Setting up a Saltwater Reef Aquariums
Saltwater enthusiast have developed a love affair with coral reefs. There is nothing they love better then to design, stock and maintain a saltwater aquarium that is teaming with coral.
For years only the most adventurous were brave enough to tackle the challenges proposed by a reef saltwater aquarium. Until recently coral reef was notoriously hard to maintain.
Times have changed. Now there are several varieties of coral that even the most novice saltwater aquarium owner can enjoy.
The key to successfully maintaining a reef saltwater aquarium is to have your saltwater reef aquarium properly set up.
The first thing you’ll want to find is a tank. Select the largest possible tank that you feel comfortable with. The greater the size of your tank, the greater the water mass encompassing the reef, and the more you will be able to duplicate the effects of the ocean. You can choose either the classic look of a glass aquarium or you can select an acrylic tank which gives you a larger variety of shapes and styles. Acrylic tanks are also more durable then glass tanks. Make sure that there is absolutely no copper anywhere in the tank. Copper has a lethal affect on coral.
Before adding the coral to your tank make sure that the temperature of your water stays consistent. The temperature should remain at 23-25 degrees Celsius (73-77 degrees Fahrenheit). Your coral will remain healthier in water that is always at the same temperature.
It is very important that your reef saltwater aquarium be properly filtered. The three types of filters are mechanical, biological, and chemical.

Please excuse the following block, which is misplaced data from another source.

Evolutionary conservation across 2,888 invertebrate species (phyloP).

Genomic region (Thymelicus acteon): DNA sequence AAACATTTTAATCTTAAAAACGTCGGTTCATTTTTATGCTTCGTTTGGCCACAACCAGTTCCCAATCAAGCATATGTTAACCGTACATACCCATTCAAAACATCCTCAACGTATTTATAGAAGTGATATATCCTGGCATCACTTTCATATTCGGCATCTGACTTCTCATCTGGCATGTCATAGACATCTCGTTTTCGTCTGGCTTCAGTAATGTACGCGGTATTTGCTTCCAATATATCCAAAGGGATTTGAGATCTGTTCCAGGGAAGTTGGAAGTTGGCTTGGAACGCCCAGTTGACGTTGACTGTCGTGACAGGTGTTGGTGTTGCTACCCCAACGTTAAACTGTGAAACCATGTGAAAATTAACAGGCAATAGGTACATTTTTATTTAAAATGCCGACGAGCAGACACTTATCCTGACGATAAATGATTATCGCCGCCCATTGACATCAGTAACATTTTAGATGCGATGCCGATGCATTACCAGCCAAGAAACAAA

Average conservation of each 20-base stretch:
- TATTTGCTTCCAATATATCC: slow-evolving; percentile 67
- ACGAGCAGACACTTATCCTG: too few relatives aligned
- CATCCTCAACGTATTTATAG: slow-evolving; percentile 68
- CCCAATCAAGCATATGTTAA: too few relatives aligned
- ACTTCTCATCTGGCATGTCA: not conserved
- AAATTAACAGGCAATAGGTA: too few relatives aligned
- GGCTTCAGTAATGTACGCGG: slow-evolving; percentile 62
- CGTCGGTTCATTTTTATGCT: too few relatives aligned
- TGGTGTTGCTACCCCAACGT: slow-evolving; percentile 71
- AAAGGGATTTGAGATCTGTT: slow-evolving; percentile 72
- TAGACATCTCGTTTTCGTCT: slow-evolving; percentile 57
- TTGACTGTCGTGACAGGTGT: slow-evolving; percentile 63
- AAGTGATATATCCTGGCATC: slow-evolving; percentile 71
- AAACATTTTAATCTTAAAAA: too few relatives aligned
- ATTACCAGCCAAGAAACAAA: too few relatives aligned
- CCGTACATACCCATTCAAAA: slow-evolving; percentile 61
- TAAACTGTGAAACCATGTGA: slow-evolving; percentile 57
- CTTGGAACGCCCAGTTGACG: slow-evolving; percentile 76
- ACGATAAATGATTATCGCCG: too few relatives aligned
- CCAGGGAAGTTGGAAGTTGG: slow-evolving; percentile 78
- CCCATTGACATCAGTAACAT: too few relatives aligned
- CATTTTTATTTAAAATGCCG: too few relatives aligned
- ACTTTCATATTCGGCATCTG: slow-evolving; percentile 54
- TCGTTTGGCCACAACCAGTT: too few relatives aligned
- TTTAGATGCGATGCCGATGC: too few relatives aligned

A mechanical filter is a filter made out of spun nylon floss. Mechanical filter trap and remove wasteful material and prevent your chemical and biological filters from becoming clogged. There are a variety of biological filters. Some use the tanks aquarium substrate as a part of the filtration system. The purpose of biological filters is to contain the biochemical properties and to break down waste products.
Chemical filters absorbs the ions of dissolved waste. Chemical filters are typically based on active carbon.
Many reef saltwater aquarium owners like to use other products such as Bioballs and Protein Skimmers to assist with their filtration system.
The PH level of a reef saltwater aquarium should hold steady at 8.2
Coral reefs require a filtration system that circulates the tanks water. Moving water tends to be rich in oxygen and the currents carry food to the invertebrates living inside the immobile coral. A submersible pump will do wonders to increase the water flow in a saltwater aquarium.
When you decide that it is time to stock your reef saltwater aquarium with fish you need to remember a few things before rushing out to your favorite fish store.
Bear in mind that just because a variety of fish lives in the ocean does not automatically mean that it’s compatible with coral. Some fish eat the invertebrates that make the coral reef their home. Some fish produce waste that is toxic to the coral. Some fish, like Blow-fish, produce a toxin when they die that can kill every living organism in your aquarium.
To help you in your effort to set up a new reef aquarium tank we recommend this “Saltwater Setup” guide.